What this means is that the wolf population might find enough food to remain large and healthy even as it hunts one of its prime prey species ---- the Mentasta caribou -- out of existence. Were people doing the caribou killing in the park, everyone would, no doubt, be in a dither about whether the Mentasta caribou are genetically unique and should for that reason be saved.
Because wolves are doing the killing, scientists monitoring the situation seem content to let the experiment run its course in the belief Mentasta caribou, like the wolves of Denali National Park and Preserve, are genetically the same as similar animals elsewhere in Alaska.
Thus a localized extinction is irrelevant. The caribou will be gone, but their ecological niche will be left open. Other caribou, from Alaska caribou herds that shrink and grow with regularity, will one day find that niche and repopulate the Mentasta range. Or so the thinking goes.
Such a repopulation might take decades or centuries, but who's counting?
The more important question is this: Do Alaskans want to approach wildlife management in this way all across the state? Do they want to let nature run wild even if that means there will be large sections of the state where it becomes difficult to see any big, wild animals for lengthy periods?
This can happen. Severe winters and predation by wolves and bears have been shown to knock prey populations to low levels where predation can then hold them for a long time. The upper Yentna River drainage is at this time one good example. The land there in winter seems as devoid of life as a desert.
That is the way it is when moose densities get down to one moose for every three or four square miles.
Maybe this a good thing too. Maybe nature has some grand plan far too complicated for any of us to understand. Maybe this all works out for the better over the course of eons, although you've got to wonder given all the species Mother Nature has rendered extinct.
Nature running wild ran the dinosaurs into their graves forever. The National Park Service, along with most ecologists, seems pretty well convinced that nature running wild would do the same thing to many of the indigenous species here.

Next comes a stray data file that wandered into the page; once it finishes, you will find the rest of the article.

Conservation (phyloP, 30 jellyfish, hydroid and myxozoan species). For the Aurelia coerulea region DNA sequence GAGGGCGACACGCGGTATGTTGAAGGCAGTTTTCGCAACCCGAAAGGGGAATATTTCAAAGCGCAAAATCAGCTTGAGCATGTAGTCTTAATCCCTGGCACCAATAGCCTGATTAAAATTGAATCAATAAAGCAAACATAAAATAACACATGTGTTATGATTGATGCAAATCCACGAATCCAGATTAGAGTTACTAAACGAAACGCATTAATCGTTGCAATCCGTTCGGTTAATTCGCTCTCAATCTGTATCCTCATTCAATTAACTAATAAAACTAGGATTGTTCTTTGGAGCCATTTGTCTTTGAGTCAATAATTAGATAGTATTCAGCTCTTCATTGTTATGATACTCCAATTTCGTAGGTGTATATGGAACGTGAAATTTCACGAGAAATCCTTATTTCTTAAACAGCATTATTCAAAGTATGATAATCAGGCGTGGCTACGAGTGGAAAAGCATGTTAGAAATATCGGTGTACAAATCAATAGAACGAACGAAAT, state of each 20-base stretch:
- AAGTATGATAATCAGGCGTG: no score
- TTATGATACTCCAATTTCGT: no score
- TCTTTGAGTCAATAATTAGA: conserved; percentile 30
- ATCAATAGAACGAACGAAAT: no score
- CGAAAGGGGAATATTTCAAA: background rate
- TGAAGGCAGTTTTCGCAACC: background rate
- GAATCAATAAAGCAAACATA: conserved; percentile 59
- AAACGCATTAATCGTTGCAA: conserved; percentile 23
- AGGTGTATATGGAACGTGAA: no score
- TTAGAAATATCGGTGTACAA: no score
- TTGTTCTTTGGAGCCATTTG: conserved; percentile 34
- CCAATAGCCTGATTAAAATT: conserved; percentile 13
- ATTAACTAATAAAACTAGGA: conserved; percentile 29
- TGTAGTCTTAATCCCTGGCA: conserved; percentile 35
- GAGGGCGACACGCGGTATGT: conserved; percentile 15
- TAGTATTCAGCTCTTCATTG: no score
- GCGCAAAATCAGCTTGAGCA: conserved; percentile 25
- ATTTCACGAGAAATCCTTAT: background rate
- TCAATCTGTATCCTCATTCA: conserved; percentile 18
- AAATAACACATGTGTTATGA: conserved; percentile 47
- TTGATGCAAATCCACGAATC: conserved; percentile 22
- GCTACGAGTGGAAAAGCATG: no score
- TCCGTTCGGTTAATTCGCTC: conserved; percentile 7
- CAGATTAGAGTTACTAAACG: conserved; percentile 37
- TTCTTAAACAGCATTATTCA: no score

The first arrivals on this new landform, you see, evolved largely free of competition. They evolved to fit into every ecological niche but not to fight to hold it. Thus they were immediately in trouble when the planet's peskiest migrants -- humans -- finally made it to the islands 1,500 or so years ago. Humans brought with them plants and animals that had evolved in competition with other plants and animals.
These hardier species, and the ones that followed, have been a threat to native island species ever since, because the new arrivals just want to run wild. That is, after all, the natural order of things. Every species, including humans, has the inclination to run wild.
What's interesting about us, however, is how we approach that instinct. We will go to great lengths to stop nature from running wild in one place, while arguing that nature is so all-knowing that we shouldn't dare to tamper with it in some other place.
It reminds me of watching one of those advocates of the balance of nature pour chemicals on her nice, green lawn just to make sure nature doesn't go running wild in the back yard. After all, at some level, everyone knows a place where Wally Hickel was right.
You can't just let nature run wild, because if you did the weeds would take over the property, the rodents would seize the house, and the mosquitoes might simply eat you alive.
Outdoors editor Craig Medred is an opinion columnist.
He can be reached at email@example.com or 907-257-4588.
Wolf Song of Alaska, P.O. Box 671670, Chugiak, Alaska 99567-1670